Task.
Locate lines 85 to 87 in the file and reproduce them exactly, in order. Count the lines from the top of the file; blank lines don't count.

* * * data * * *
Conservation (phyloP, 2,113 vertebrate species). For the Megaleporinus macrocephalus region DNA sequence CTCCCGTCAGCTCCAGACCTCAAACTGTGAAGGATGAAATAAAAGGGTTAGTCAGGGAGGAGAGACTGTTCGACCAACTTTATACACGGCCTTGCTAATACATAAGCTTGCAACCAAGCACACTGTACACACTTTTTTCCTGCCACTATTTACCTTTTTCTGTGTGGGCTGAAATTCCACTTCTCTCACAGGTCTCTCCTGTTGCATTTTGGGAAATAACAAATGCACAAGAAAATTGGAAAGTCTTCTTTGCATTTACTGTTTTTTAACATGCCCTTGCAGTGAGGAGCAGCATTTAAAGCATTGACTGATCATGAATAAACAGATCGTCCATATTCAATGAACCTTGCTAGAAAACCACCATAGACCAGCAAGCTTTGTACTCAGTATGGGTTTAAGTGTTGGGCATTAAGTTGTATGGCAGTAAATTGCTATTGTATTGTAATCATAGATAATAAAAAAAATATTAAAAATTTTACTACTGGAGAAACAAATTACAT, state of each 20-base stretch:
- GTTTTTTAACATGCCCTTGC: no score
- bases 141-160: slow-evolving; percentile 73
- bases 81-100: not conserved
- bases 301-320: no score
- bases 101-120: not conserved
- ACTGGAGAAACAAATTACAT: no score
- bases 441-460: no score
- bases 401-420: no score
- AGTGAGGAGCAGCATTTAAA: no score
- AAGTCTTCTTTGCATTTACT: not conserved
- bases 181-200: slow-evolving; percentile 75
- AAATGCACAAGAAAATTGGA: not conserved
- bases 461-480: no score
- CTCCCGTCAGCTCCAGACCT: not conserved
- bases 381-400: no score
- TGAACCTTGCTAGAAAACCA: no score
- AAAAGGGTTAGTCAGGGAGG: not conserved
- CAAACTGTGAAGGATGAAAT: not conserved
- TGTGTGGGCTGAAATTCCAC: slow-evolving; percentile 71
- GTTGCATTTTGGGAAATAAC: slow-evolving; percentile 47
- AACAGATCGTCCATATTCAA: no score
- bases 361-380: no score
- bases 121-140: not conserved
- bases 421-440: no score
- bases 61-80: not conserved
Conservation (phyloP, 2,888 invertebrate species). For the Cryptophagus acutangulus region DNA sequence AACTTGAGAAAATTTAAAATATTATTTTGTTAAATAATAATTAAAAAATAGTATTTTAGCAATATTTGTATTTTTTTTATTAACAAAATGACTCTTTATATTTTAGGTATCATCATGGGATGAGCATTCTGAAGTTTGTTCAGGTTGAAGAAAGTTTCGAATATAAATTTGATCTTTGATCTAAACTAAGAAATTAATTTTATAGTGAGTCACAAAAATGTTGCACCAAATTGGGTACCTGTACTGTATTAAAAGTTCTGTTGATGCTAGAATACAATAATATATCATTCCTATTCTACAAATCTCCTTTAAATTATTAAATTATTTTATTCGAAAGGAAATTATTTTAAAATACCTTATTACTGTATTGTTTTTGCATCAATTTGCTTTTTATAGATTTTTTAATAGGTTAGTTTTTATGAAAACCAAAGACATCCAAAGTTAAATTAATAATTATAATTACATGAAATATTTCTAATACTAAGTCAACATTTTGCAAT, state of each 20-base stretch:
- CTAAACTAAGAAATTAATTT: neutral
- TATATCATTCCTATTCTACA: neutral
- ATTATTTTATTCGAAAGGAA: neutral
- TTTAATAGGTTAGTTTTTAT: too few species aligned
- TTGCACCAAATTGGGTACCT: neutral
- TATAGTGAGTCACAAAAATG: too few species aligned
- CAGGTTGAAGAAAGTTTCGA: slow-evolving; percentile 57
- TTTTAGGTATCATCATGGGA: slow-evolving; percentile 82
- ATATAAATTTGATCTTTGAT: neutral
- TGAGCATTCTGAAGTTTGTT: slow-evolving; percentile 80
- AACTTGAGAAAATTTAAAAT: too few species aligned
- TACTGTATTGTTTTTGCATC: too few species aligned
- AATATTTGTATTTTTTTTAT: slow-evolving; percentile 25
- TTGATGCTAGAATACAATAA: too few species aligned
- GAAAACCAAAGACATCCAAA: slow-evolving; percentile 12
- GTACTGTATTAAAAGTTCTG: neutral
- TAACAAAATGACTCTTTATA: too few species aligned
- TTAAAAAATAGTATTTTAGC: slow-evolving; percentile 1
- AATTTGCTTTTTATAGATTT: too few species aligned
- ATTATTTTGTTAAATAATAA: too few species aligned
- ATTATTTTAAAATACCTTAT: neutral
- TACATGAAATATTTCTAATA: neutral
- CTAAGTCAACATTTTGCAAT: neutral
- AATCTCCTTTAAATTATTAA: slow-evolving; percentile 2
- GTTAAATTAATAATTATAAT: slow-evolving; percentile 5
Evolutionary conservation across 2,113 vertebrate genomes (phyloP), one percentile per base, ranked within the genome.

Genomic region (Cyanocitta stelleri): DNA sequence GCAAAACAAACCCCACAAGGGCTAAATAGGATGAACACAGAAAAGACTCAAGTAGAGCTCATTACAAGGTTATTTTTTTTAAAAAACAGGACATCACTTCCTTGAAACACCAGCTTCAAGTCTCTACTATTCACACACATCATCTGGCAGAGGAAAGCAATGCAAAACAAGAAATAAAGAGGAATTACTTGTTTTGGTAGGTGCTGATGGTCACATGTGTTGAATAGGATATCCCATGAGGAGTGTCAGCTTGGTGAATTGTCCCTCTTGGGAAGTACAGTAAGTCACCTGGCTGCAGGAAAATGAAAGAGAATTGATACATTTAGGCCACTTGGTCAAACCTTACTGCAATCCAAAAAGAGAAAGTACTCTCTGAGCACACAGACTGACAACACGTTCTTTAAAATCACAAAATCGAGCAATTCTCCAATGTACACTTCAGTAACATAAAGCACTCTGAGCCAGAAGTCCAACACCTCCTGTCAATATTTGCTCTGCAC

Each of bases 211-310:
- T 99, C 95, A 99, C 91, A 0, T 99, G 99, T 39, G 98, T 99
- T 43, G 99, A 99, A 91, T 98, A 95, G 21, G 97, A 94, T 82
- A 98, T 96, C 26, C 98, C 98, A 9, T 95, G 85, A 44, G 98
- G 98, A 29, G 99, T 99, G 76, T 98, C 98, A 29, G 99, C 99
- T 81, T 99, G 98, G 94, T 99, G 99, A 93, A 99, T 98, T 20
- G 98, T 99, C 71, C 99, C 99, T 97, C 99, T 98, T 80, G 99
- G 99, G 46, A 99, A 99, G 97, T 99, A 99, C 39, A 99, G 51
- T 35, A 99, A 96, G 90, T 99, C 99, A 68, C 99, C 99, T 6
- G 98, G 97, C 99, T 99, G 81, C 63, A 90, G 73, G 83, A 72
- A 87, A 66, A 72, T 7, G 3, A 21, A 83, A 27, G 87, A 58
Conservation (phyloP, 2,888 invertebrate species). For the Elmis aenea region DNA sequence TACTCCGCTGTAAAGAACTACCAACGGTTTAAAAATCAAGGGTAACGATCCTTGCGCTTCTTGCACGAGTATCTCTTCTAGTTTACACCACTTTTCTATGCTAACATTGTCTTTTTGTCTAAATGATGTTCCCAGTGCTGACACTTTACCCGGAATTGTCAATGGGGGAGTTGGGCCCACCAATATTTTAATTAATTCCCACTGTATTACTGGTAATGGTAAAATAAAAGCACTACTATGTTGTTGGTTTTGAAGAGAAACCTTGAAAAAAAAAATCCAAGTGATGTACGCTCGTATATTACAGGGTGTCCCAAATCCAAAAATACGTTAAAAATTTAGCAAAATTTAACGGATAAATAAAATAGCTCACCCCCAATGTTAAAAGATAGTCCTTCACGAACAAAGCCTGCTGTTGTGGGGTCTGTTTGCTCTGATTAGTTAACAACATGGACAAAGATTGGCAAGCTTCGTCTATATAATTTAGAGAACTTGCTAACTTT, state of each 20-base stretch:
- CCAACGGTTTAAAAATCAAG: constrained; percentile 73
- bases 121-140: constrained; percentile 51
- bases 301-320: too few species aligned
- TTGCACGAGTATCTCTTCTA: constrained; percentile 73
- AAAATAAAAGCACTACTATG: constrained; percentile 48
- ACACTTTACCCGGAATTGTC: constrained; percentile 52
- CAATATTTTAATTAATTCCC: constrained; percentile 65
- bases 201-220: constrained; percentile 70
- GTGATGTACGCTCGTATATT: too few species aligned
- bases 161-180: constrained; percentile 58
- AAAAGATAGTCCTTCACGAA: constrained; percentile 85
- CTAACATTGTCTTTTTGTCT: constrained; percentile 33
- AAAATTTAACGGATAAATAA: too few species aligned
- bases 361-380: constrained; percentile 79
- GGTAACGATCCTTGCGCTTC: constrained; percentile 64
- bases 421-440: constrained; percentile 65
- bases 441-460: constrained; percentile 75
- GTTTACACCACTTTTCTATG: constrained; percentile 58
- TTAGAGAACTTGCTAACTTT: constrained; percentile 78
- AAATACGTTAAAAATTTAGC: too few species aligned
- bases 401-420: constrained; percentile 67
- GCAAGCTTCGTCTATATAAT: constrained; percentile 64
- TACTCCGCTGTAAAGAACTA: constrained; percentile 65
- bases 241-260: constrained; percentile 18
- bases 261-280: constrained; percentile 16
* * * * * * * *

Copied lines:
- TTAGAGAACTTGCTAACTTT: constrained; percentile 78
- AAATACGTTAAAAATTTAGC: too few species aligned
- bases 401-420: constrained; percentile 67